Tuesday, December 1, 2015


                                                          Who are "They" kiddin'?

    ROOFTOP – I apologize for the sudden call for a roofsit. I do appreciate you band of brothers and sisters who came to sit with me so readily on this month or so after St. Crispin’s Day. (It gets better from this point on.)

Two things drove me up here this evening. One of ‘em was “sea salt.” When I got home from watching Dennis and Larry’s softball teams play one another for the championship, I was tired and hungry. It’s so confusing when you have to yell for both teams.

    So I finally make it home where I start looking for something to snack on before supper. Atop the fridge I spy a partially eaten bag of HEB Central Market Multigrain Chips. (It’s the chips that were atop the fridge, not me.) I bought the chips a couple of weeks back because the bag was so attractive. You can’t judge green peas by the can, but you can judge chips by the bag. Been my experience.

    Not only did the bag look cool, it had something printed on it that was a big selling factor… for someone. I just bought it because of the nice-looking bag. At the bottom of the bag in large print were the words “Sea Salt.” That didn’t bother me at the time, but a little while ago it touched a nerve.

    How on earth did the origin of salt become a buying incentive? Am I supposed to think – “Not salt from a mine or desert, but salt from the ocean! It has the taste of salt! It’s the best salt money can buy.”

Apparently, it’s not even close to being the best. An acquaintance of mine has one container of salt in the house. It’s called Himalayan Pink Salt. Himalayan pink costs more than other salt because it contains 84 different minerals. And -- get this -- it’s advertised as the PUREST form of salt on the planet. Not only does it have salt in it, but it also has 84 other minerals. Leaving one to wonder, how many minerals are found in less-pure salt? And, how on earth is there any room for salt in the salt?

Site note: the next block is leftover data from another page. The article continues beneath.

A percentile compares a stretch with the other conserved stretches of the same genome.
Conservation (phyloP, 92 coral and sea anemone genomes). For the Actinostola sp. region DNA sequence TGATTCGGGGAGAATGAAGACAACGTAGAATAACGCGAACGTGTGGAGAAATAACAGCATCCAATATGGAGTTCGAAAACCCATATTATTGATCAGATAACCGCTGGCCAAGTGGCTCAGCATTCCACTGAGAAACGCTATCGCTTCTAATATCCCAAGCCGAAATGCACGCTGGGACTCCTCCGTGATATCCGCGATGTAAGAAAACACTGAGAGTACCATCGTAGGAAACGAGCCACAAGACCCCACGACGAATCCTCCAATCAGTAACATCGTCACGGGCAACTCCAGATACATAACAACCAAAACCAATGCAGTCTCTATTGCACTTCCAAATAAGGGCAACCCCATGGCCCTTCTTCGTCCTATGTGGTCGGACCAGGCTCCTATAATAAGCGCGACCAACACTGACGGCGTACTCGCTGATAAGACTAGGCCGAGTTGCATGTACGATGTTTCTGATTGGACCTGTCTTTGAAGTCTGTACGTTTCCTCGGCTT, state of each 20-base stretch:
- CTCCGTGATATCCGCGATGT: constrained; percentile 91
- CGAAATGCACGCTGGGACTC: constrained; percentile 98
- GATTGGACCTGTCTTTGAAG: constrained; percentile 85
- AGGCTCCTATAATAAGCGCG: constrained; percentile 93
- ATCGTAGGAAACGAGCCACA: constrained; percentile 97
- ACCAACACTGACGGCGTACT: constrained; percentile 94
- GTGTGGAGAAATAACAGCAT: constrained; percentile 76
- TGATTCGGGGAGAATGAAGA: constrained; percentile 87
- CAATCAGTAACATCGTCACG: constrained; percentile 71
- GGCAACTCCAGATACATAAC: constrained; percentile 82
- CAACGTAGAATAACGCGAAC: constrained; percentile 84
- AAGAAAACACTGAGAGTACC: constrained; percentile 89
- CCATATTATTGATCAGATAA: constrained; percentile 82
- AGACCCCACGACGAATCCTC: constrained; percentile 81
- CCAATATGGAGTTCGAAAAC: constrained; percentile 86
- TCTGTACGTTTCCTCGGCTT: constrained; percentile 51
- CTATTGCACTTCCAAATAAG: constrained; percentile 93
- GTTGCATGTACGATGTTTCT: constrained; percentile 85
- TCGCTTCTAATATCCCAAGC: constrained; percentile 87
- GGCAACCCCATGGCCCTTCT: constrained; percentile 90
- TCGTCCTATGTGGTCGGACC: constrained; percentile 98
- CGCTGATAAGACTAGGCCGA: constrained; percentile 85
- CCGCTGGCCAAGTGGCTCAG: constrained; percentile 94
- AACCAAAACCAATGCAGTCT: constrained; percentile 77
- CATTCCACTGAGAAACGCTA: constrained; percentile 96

Oh, and pink salt is hand gathered from ancient sea salt deposits. It’s an older salt. You add all this stuff up and you’ve got an expensive small chunk of salt. And, people buy it, ‘cause they trust the one who came up with all this info.

    I don’t have a great deal to base this on, but I believe that salt is salt. It comes in one flavor, and three portions. The flavor is “salty.” The portions are: too much, not enough, and about right. Anything other salt “fact” is beyond my Zone of Concern.

Nor do I care to get all wound-up about what is supposed to be the most widely consumed drug in the world  -- Caffeine. Some coffee drinkers purchase only decaf coffee, because they fear caffeine. Truth is, decaf coffee also has caffeine in it. Only uncaffeinated coffee has no caffeine, and there’s no such thing as uncaffeinated coffee. Prunes are an example of an uncaffeinated substance. You don’t have to worry about prunes giving you the shakes. It will likely give you something else, just not the shakes. 

    The FDA does not require companies to list the amount of caffeine in decaf coffee. What they have done is announce that decaf coffee should be 97 percent caffeine free. To eliminate that much caffeine from a coffee bean costs a great deal of money. That’s apparently why the FDA doesn’t require coffee companies to label how much caffeine is in their decaf. 

    Like I said, I don’t choose to worry about the caffeine in my coffee. About three years ago, I read that three to four cups of coffee a day does not hurt the normal person. Look at me. I’m as close to normal as you can get without opening your mouth. After reading the good-coffee-report, I haven’t read anything else on the topic. I refuse to read anything else.

    The only one in our family who drinks decaf is Dennis. If I choose to invite the family over, I must have some decaf on hand… for Dennis. Unfortunately, there has been a time or two when I didn’t care to buy decaf just… for Dennis, so I poured him the real stuff. He didn’t notice. He trusted that it was just good-tasting decaf.

Was I concerned for my brother’s health? Somewhat. From a moral standpoint, I had no concern for my big brother, because over the years, that guy has tricked me a million times. Remember the Fanner Fifty holster? The cardboard football helmet? The oiled baseball glove? Well, a couple of you might. Dennis swindled, hoodwinked and flimflammed me so many times when we were kids.  

He was able to do that because I trusted my big brother more than anyone on the planet… except for Elsie. If Dennis recommended I do something, I did it. A smart person sees that as vulnerability. He was able to swindle me so many times, because I was a trusting dumb person.

Yep, in youth and in adulthood, we make many decisions based on faith. Occasionally, our faith is misplaced. (D’uh.)  Is sea salt better than ordinary ol’ salt? Is Himalayan pink God’s gift to Saltdom? Is coffee slowly killing me?

    More importantly, did we really need to sit on this roof to better address life’s complexities? Some would think not. But, who are you gonna believe? Me, or a person who not only looks, but also sounds normal? – Uh, strike that last part. – Next time.

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